“You have to find out well in advance and you have to be able to be mobilized within a few minutes in order to get to that scene, even if it’s just flooding the area with uniforms or cars,” said Giacalone.
Dawud Bey, co-founder of Put it Down, a nascent violence interruption group, said the timeframe for some retaliatory shootings fueled by social media can be especially short. “It’s like zero seconds now,” he said.
Bey said some of that can be attributed to the speed of technology and how ingrained social media is in people’s lives. Insults can be hurled in an instant and fired back just as fast, creating the potential for a dispute to turn deadly in no time at all.
Mosee said it’s challenging for PAAN to respond on the fly because outreach workers don’t always have information telling them such a response is needed. For example, people rarely say on social media that they’re heading out to shoot someone, he said.
It just happens.
“You don’t know how much [a post] gets under someone else’s skin,” said Mosee.
When outreach workers do find out a shooting is imminent, they do their best to reach potential victims first — to make sure they’re in a safe place, said Mosee. Then they try to track down the would-be shooter or shooters to try to resolve the conflict.
Another part of the equation, according to Bey, is psychological. Many of the young men he works with use social media to make a name for themselves, to show as many people as they can that they have value. And often, the currency is street credibility, even when publicly posting could leave them vulnerable to arrests for a violent crime.
“It used to be about ‘cops and robbers.’ And ‘cops and robbers’ means do something and don’t get caught,” said Bey. “These guys commit a crime, go straight on social media, and say, ‘Hey man, that’s my work right there. I killed those two, three people over there. Wassup? I ain’t hiding.’”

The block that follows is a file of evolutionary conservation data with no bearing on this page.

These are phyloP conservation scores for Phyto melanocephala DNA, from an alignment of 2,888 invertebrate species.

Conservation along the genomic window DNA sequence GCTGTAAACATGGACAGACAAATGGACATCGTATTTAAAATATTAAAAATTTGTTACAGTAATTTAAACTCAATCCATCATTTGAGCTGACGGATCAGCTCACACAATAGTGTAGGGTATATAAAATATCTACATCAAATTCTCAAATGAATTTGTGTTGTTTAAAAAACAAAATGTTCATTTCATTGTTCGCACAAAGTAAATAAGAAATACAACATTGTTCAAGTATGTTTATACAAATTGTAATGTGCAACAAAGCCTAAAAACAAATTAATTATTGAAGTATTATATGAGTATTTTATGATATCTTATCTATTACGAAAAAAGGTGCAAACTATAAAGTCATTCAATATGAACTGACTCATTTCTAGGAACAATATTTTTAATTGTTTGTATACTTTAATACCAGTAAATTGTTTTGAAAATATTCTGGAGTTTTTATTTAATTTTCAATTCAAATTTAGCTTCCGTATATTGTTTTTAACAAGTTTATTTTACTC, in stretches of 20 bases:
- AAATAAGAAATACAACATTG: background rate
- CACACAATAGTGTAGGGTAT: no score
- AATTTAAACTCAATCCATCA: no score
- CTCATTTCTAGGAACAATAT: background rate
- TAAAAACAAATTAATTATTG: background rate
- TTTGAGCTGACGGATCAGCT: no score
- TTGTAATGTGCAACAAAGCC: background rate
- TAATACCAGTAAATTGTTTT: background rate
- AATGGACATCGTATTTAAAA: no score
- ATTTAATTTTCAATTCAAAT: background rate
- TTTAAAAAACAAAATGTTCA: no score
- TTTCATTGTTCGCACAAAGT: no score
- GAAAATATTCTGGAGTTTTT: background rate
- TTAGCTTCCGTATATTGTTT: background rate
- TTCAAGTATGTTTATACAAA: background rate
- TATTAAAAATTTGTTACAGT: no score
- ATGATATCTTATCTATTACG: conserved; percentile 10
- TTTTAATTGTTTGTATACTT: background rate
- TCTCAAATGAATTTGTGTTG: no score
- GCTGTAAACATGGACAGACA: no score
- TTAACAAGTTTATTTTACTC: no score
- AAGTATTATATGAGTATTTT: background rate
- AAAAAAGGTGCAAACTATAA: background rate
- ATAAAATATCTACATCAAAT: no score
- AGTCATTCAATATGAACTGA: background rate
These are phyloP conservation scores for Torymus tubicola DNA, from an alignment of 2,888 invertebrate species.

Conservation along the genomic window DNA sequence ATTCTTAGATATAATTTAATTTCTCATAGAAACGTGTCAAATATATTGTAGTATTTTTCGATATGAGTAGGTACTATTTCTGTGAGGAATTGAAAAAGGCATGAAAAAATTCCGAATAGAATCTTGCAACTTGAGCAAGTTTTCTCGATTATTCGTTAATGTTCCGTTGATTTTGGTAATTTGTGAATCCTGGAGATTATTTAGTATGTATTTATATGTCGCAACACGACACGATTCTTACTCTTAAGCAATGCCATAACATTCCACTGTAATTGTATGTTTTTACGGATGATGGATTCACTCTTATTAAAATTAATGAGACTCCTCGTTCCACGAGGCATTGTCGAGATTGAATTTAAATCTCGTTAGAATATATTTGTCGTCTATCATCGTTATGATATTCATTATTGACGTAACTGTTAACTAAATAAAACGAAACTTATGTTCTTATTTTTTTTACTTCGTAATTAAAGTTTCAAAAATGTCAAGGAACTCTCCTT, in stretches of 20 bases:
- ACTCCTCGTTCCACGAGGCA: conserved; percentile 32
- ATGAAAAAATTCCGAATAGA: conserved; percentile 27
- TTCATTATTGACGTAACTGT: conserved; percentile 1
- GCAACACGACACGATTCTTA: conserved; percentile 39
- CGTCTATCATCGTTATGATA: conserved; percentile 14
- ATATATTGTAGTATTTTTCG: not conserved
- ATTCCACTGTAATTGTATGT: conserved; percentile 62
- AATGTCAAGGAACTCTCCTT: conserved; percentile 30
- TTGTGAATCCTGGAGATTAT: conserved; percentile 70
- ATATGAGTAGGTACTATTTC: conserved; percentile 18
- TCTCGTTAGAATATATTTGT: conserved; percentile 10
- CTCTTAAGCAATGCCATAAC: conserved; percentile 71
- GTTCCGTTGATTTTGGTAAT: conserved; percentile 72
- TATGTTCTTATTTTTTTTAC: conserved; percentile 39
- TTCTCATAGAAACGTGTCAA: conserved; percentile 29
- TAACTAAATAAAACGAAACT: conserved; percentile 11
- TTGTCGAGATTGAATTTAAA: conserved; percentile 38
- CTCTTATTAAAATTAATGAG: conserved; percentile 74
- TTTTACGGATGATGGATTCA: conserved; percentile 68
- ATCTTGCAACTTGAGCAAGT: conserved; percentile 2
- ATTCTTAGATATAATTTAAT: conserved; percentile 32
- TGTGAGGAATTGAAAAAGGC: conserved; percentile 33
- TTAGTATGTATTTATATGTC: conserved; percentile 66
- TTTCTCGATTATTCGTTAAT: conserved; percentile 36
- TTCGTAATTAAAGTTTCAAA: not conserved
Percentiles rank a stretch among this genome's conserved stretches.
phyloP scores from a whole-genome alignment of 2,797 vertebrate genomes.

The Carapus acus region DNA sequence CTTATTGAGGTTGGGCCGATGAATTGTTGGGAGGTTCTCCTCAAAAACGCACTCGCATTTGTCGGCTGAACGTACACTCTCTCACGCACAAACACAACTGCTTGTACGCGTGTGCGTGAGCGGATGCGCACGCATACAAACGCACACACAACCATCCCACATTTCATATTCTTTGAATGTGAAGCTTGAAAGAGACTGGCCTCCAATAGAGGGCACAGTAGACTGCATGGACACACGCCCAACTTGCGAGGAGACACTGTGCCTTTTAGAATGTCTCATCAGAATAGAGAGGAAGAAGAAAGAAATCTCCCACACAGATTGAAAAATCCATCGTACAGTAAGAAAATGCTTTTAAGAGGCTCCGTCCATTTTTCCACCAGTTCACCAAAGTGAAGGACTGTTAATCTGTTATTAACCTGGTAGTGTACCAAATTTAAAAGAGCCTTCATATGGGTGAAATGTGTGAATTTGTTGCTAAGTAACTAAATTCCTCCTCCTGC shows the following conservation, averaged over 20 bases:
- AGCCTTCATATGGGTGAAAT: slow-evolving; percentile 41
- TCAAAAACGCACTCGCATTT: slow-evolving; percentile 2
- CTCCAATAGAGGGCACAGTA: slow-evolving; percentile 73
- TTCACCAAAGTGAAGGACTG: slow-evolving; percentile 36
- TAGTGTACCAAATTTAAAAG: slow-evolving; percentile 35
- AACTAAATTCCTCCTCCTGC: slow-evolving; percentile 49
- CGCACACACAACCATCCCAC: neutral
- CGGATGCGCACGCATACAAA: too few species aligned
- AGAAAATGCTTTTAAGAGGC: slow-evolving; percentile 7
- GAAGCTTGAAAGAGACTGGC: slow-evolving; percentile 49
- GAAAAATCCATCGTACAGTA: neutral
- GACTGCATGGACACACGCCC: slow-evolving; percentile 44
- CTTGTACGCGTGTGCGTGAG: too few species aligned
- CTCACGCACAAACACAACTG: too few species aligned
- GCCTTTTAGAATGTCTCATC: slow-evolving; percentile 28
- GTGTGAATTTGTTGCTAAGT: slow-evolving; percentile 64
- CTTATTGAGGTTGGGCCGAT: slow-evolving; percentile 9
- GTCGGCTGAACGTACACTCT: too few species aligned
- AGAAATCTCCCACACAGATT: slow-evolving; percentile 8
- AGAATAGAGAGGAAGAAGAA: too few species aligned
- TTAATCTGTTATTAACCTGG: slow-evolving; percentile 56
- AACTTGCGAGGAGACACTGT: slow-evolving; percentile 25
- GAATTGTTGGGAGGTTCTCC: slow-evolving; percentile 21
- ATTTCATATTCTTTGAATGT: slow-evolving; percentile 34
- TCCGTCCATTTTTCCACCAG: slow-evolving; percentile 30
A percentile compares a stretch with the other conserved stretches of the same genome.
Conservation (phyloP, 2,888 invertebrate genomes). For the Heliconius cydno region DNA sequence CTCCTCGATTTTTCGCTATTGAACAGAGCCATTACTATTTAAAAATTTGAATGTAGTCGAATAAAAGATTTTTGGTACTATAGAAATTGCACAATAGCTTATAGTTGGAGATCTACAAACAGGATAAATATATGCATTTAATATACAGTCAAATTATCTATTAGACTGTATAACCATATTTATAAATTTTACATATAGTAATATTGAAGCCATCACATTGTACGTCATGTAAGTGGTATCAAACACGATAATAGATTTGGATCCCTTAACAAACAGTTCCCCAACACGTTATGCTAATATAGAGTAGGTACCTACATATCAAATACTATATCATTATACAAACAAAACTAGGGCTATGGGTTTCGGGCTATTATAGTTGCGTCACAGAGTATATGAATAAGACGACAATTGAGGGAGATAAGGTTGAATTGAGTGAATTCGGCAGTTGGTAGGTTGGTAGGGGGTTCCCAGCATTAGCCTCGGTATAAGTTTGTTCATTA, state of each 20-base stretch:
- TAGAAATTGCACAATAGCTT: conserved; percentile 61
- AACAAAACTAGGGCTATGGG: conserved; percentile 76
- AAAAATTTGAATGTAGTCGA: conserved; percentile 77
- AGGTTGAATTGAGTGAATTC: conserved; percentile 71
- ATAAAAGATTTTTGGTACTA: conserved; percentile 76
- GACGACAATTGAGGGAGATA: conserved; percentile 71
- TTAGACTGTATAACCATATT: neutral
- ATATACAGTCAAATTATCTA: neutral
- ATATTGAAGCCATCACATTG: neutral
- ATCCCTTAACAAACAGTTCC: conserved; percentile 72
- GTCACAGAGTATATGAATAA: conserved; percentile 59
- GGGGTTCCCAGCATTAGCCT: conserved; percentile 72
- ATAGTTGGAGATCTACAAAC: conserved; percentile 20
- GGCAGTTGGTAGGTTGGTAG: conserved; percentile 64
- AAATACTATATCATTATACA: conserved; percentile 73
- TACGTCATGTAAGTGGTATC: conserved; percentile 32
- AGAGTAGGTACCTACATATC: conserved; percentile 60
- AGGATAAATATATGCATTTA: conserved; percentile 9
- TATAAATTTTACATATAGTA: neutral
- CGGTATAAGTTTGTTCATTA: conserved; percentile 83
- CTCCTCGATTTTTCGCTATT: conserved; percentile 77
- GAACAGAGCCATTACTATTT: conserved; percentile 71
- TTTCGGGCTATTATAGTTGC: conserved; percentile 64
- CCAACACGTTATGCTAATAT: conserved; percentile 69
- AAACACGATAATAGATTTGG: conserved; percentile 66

Those kinds of admissions can quickly trigger a retaliatory shooting, said Bey.
Mixed feelings from anti-violence activists
“The majority of these beefs be about nonsense,” said Ameer Brown. The 23-year-old member of South Philly Junior Stakeholders, a nonprofit dedicated to providing participants with a safe space to work on social issues, said he sees similar messages all the time, no matter what social media platform he’s scrolling through.
The posts are also a constant reminder of what happened to his younger brother, Asir Brown who was fatally shot in South Philadelphia in 2016, shortly after arriving at a Fourth of July cookout with a friend.
He was 16.
“Still to this day, it haunts me,” said Ameer. “I never thought I would lose a sibling to gun violence.”
Police found Asir around noon in the back of a house in Grays Ferry, suffering from a gunshot wound to his back. He died the next morning at the Children’s Hospital of Philadelphia.
Nearly five years later, Asir’s murder remains unsolved, as many homicides in Philadelphia do. Through the first two months of this year, the clearance rate for fatal shootings was 26%, according to police. The clearance rate has fallen by about half since last year.
Ameer, who was at work when he got the news, said his brother was an innocent bystander who got caught in the crossfire, and that the gunfire that killed him was the result of a dispute that started on social media.
He doesn’t recall what the feud was about. Something insignificant, he said.
Brown said he supports the police department bolstering its efforts to monitor social media posts. The disregard for human life and for consequences from law enforcement make him shake his head.
“If that’s gonna make their job easier, then keep doing what you do,” said Brown.
As of Tuesday, at least 102 people had been murdered in Philadelphia so far this year, a 29% increase over the same time in 2020. More than 380 people have been shot. There were roughly 260 shooting victims at the same time last year.
Kendra Van de Water, executive director of YEAH Philly, thinks those numbers are unacceptable. And overall, she supports the concept of monitoring social media if it can save lives.
But she doesn’t think police are equipped to lead such an effort. She used a recent tweet about a Philadelphia police officer’s podcast to help explain.
“He was saying when people say ‘pull up’ on Instagram, it’s a precursor to a shooting. Meanwhile, ‘pull up’ can mean come over, come through, come by. It can mean all types of different things,” said Van de Water.
“To have these wide-sweeping blanket assumptions and statements, it’s inappropriate and it also shows that there’s a really big disconnect between the police and community and just language in general.”
The result, she fears, is that the strained relationships between police and many residents in the neighborhoods hit hardest by gun violence will be more damaged by further distrust.